In a general poset, a chain is a totally ordered subset, while an antichain is a subset which does not contain any comparable pairs of elements. A chain or antichain is said to be saturated if adding any new element will cause it to no longer be a chain or antichain. It is easy to spot saturated chains in the Boolean lattice $\mathcal{L}(E)$ — they are just sequences $E_0,E_1,\dots,E_N$ of subsets of $E$ such that $|E_k|=k$, and there are factorially many of these. It is equally easy to spot $N+1$ saturated antichains, namely the collections $A_k \subset \mathcal{L}(E)$ consisting of all subsets of $E$ of cardinality $k$. The cardinality of $A_k$ itself is then ${N \choose k}$, and it is a famous result in extremal combinatorics that the size of the largest antichain in the Boolean lattice $\mathcal{L}(E)$ is the largest number in the $N$th row of Pascal’s triangle.

The lattice of subspaces of a finite-dimensional vector space is in many ways analogous to the lattice of subsets of a finite set. Indeed, if one could define a field with one element in a satisfactory way, then the two notions would coincide for vector spaces over $\mathbb{F}_1$. This is problematic, but one can analyze the subspace lattice of a vector space defined over $\mathbb{F}_q$ without difficulty, and count chains, antichains, etc. For example, the antichain consisting of $k$-dimensional subspaces is the Gaussian binomial coefficient ${N \choose k}_q$, which degenerates to the ordinary binomial coefficient in the $q \to 1$ limit, almost as if $\mathbf{F}_1$ really did exist…

Anyway, we are working over $\mathbb{C}$, so everything is infinite. Chains in $\mathcal{L}(\mathbf{V})$ are typically referred to as flags, though this term is more often than not reserved for chains that contain the trivial subspace and the $\mathbf{V}$ itself. Saturated chains are called complete flags: they are sequences

$\mathbf{V}_0 \leq \mathbf{V}_1 \leq \dots \leq \mathbf{V}_N$

such that $\dim\mathbf{V}_k =k.$ The analogue of the antichain $A_k$ in the Boolean lattice consisting of subsets of cardinality $k$ is the collection of $k$-dimensional subspaces of $\mathbf{V}$; these antichains are called Grassmannians and denoted $\mathrm{Gr}_k(\mathbf{V})$. We are going to discuss Grassmannians of finite-dimensional complex vector spaces in some detail, and I hope that we will have time to discuss a certain special infinite-dimensional Grassmannian known as the Sato Grassmannian. For now, we concentrate on the following fundamental relationship between eigenvalues of selfadjoint operators and Grassmannians.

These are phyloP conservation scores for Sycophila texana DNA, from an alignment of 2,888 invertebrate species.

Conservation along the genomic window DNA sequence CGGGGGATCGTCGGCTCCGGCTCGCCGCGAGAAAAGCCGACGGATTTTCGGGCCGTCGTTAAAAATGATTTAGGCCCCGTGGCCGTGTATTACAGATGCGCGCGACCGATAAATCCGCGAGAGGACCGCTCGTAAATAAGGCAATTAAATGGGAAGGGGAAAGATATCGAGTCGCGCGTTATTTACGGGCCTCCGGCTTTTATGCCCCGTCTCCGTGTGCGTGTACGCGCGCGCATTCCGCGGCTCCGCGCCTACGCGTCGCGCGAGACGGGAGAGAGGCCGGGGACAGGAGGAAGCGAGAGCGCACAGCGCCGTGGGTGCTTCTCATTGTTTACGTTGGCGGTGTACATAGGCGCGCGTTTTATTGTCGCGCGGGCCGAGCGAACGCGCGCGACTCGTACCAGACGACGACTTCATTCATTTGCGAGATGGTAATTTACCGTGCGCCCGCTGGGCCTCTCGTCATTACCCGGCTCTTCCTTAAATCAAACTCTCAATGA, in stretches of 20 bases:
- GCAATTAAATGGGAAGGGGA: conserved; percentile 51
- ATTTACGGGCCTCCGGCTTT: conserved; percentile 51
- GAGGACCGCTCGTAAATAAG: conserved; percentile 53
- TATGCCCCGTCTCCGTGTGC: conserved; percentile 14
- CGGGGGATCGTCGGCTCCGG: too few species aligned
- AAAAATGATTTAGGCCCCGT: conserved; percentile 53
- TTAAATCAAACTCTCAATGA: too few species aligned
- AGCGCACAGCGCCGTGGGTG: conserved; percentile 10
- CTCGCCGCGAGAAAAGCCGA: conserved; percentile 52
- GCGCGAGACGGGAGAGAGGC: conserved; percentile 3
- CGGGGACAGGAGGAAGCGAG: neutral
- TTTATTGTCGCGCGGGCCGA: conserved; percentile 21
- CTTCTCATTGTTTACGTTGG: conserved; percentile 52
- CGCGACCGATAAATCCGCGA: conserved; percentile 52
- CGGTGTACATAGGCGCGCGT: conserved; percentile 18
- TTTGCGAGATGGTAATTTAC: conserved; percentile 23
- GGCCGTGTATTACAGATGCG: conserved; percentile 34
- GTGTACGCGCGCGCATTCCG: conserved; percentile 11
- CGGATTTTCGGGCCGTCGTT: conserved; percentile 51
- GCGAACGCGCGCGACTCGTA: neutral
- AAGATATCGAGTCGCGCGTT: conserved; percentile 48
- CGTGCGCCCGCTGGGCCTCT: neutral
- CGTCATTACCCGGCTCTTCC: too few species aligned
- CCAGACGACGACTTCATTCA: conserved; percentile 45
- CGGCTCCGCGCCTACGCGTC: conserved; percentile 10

## 3. Eigenvalues as extremizers

Let $A \in \mathrm{End}\mathbf{V}$ be a selfadjoint operator, and define a function

$M_A \colon \mathcal{L}(\mathbf{V}) \to \mathbb{R}$

by

$M_A(\mathbf{W}) = \max\limits_{\substack{\mathbf{w} \in \mathbf{W} \\ \|\mathbf{w}\|=1}} \langle \mathbf{w},A\mathbf{w}\rangle.$

Thus, $M_A(\mathbf{W})$ assigns to each subspace $\mathbf{W} \leq \mathbf{V}$ the maximum of the quadratic form associated to $A$ on the unit sphere in $\mathbf{W}$. In particular, we know from our proof of the Spectral Theorem above that the largest eigenvalue of $A$ is given by

$\lambda_1 = M_A(\mathbf{V}).$

The following result, known as the Courant-Fisher minimax theorem, generalizes this by giving a variational characterization of each individual eigenvalue $\lambda_k$ of $A$.

Theorem 2: If $A \in \mathrm{End}\mathbf{V}$ is a selfadjoint operator with eigenvalues $\lambda_1 \geq \dots \geq \lambda_N,$ then for each $1 \leq k \leq N$ we have

$\lambda_k = \min \{M_A(W) \colon W \in \mathrm{Gr}_{N-k+1}(\mathbf{V})\}.$

That is, the $k$th largest eigenvalue of $A$ is the minimum value of $M_A$ over the Grassmannian of $(N-k+1)$-dimensional subspaces of $\mathbf{V}$.

Proof: Let $\{\mathbf{e}_1,\dots,\mathbf{e}_N\}$ be an orthonormal basis of $\mathbf{V}$ such that $A\mathbf{e}_i=\lambda_i\mathbf{e}_i$, $\quad 1 \leq i \leq N.$ For each $1 \leq k \leq N$, consider the space

$\mathbf{S}_k = \mathrm{Span} \{\mathbf{e}_1,\dots,\mathbf{e}_k\}$

spanned by the eigenvectors corresponding to the $k$ largest eigenvalues of $A,$ and also set $\mathbf{S}_0 = \mathbf{V}$. In the proof of Theorem 1, we showed that